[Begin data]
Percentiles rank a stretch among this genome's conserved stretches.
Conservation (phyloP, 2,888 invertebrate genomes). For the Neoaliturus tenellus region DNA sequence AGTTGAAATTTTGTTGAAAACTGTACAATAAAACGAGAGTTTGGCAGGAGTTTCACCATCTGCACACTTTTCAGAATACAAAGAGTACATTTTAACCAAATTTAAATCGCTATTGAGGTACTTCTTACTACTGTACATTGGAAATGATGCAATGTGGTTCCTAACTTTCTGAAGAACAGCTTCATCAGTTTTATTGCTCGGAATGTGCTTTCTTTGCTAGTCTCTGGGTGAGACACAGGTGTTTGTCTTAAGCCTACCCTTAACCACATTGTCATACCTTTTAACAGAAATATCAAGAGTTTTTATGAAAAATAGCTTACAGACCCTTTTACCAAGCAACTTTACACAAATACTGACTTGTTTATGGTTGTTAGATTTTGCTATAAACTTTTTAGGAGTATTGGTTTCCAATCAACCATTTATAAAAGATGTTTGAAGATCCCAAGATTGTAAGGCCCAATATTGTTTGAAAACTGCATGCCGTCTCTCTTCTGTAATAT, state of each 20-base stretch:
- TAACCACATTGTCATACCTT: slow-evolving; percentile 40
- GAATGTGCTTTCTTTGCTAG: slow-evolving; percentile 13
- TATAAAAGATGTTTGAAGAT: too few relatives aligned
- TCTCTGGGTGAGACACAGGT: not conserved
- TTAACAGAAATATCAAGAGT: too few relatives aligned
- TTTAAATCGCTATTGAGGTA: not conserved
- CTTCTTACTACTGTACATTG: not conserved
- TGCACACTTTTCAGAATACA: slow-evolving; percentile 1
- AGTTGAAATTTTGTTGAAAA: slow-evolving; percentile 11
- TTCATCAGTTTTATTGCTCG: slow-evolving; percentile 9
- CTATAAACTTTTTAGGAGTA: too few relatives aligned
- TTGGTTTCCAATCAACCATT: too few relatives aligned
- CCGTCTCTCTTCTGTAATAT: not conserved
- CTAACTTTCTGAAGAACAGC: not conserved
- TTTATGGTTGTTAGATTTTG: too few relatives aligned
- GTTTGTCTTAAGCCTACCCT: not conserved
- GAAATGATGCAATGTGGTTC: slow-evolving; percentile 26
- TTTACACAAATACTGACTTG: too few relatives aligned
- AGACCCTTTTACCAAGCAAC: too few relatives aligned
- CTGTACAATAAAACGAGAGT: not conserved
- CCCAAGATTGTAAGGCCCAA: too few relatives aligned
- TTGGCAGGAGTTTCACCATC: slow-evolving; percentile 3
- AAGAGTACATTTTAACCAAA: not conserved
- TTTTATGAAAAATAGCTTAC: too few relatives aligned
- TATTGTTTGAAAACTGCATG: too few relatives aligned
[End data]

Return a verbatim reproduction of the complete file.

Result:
Percentiles rank a stretch among this genome's conserved stretches.
Conservation (phyloP, 2,888 invertebrate genomes). For the Neoaliturus tenellus region DNA sequence AGTTGAAATTTTGTTGAAAACTGTACAATAAAACGAGAGTTTGGCAGGAGTTTCACCATCTGCACACTTTTCAGAATACAAAGAGTACATTTTAACCAAATTTAAATCGCTATTGAGGTACTTCTTACTACTGTACATTGGAAATGATGCAATGTGGTTCCTAACTTTCTGAAGAACAGCTTCATCAGTTTTATTGCTCGGAATGTGCTTTCTTTGCTAGTCTCTGGGTGAGACACAGGTGTTTGTCTTAAGCCTACCCTTAACCACATTGTCATACCTTTTAACAGAAATATCAAGAGTTTTTATGAAAAATAGCTTACAGACCCTTTTACCAAGCAACTTTACACAAATACTGACTTGTTTATGGTTGTTAGATTTTGCTATAAACTTTTTAGGAGTATTGGTTTCCAATCAACCATTTATAAAAGATGTTTGAAGATCCCAAGATTGTAAGGCCCAATATTGTTTGAAAACTGCATGCCGTCTCTCTTCTGTAATAT, state of each 20-base stretch:
- TAACCACATTGTCATACCTT: slow-evolving; percentile 40
- GAATGTGCTTTCTTTGCTAG: slow-evolving; percentile 13
- TATAAAAGATGTTTGAAGAT: too few relatives aligned
- TCTCTGGGTGAGACACAGGT: not conserved
- TTAACAGAAATATCAAGAGT: too few relatives aligned
- TTTAAATCGCTATTGAGGTA: not conserved
- CTTCTTACTACTGTACATTG: not conserved
- TGCACACTTTTCAGAATACA: slow-evolving; percentile 1
- AGTTGAAATTTTGTTGAAAA: slow-evolving; percentile 11
- TTCATCAGTTTTATTGCTCG: slow-evolving; percentile 9
- CTATAAACTTTTTAGGAGTA: too few relatives aligned
- TTGGTTTCCAATCAACCATT: too few relatives aligned
- CCGTCTCTCTTCTGTAATAT: not conserved
- CTAACTTTCTGAAGAACAGC: not conserved
- TTTATGGTTGTTAGATTTTG: too few relatives aligned
- GTTTGTCTTAAGCCTACCCT: not conserved
- GAAATGATGCAATGTGGTTC: slow-evolving; percentile 26
- TTTACACAAATACTGACTTG: too few relatives aligned
- AGACCCTTTTACCAAGCAAC: too few relatives aligned
- CTGTACAATAAAACGAGAGT: not conserved
- CCCAAGATTGTAAGGCCCAA: too few relatives aligned
- TTGGCAGGAGTTTCACCATC: slow-evolving; percentile 3
- AAGAGTACATTTTAACCAAA: not conserved
- TTTTATGAAAAATAGCTTAC: too few relatives aligned
- TATTGTTTGAAAACTGCATG: too few relatives aligned